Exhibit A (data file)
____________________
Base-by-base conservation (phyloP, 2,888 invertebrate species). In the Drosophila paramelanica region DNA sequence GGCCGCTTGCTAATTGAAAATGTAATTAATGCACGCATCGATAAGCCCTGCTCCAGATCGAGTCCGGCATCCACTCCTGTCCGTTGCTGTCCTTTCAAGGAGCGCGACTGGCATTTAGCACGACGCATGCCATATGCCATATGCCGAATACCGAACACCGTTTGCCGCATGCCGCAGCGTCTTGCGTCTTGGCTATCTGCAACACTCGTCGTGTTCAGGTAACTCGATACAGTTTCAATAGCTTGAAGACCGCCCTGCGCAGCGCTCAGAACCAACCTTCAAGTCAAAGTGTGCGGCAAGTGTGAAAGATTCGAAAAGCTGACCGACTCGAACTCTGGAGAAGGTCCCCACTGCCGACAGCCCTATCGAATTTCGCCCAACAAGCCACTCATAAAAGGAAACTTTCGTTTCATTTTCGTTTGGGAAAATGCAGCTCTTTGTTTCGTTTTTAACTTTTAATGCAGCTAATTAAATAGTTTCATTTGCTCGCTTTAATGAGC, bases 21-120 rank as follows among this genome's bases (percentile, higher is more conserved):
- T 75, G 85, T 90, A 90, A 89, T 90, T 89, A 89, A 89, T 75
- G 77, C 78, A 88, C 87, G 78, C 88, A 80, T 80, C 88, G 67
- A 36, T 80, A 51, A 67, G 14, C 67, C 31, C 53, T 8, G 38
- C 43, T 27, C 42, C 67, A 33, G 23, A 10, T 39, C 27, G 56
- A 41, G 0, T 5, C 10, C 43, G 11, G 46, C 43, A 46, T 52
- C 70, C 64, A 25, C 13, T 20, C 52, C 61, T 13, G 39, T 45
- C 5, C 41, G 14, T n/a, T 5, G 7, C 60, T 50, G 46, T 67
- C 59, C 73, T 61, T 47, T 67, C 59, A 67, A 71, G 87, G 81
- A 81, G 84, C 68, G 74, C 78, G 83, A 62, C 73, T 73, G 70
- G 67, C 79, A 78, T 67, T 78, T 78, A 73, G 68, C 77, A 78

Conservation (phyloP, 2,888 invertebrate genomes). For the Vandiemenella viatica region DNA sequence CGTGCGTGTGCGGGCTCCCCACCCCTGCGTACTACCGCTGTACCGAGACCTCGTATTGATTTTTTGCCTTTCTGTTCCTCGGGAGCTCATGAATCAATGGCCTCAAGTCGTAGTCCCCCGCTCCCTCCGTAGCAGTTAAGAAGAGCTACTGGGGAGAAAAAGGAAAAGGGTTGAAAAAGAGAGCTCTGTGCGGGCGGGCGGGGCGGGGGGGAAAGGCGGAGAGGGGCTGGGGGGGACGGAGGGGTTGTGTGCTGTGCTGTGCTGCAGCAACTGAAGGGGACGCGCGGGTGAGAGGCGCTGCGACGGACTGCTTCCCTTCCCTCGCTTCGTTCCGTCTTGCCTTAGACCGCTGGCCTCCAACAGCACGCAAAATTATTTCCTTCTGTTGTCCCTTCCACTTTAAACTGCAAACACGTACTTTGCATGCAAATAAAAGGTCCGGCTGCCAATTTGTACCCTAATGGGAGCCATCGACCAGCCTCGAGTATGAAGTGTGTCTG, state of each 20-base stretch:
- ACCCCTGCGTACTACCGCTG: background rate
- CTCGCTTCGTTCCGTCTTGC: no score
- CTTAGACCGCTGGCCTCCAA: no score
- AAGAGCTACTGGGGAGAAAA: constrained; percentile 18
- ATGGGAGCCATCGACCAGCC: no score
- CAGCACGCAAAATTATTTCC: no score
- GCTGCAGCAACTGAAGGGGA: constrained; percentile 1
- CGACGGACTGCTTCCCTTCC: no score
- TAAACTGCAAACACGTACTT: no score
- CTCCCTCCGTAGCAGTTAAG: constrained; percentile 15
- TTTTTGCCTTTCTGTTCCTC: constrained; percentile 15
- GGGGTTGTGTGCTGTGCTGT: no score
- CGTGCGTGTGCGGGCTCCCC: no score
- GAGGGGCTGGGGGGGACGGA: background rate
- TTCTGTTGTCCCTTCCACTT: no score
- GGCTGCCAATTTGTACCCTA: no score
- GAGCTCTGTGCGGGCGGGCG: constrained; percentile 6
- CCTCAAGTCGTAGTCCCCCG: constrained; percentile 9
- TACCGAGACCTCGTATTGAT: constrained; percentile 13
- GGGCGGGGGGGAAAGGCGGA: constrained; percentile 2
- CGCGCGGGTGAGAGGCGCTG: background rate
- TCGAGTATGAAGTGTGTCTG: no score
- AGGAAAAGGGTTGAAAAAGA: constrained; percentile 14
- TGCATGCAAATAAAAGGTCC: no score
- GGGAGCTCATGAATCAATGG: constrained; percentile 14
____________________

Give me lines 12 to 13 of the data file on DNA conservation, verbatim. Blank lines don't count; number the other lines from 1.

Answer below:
Conservation (phyloP, 2,888 invertebrate genomes). For the Vandiemenella viatica region DNA sequence CGTGCGTGTGCGGGCTCCCCACCCCTGCGTACTACCGCTGTACCGAGACCTCGTATTGATTTTTTGCCTTTCTGTTCCTCGGGAGCTCATGAATCAATGGCCTCAAGTCGTAGTCCCCCGCTCCCTCCGTAGCAGTTAAGAAGAGCTACTGGGGAGAAAAAGGAAAAGGGTTGAAAAAGAGAGCTCTGTGCGGGCGGGCGGGGCGGGGGGGAAAGGCGGAGAGGGGCTGGGGGGGACGGAGGGGTTGTGTGCTGTGCTGTGCTGCAGCAACTGAAGGGGACGCGCGGGTGAGAGGCGCTGCGACGGACTGCTTCCCTTCCCTCGCTTCGTTCCGTCTTGCCTTAGACCGCTGGCCTCCAACAGCACGCAAAATTATTTCCTTCTGTTGTCCCTTCCACTTTAAACTGCAAACACGTACTTTGCATGCAAATAAAAGGTCCGGCTGCCAATTTGTACCCTAATGGGAGCCATCGACCAGCCTCGAGTATGAAGTGTGTCTG, state of each 20-base stretch:
- ACCCCTGCGTACTACCGCTG: background rate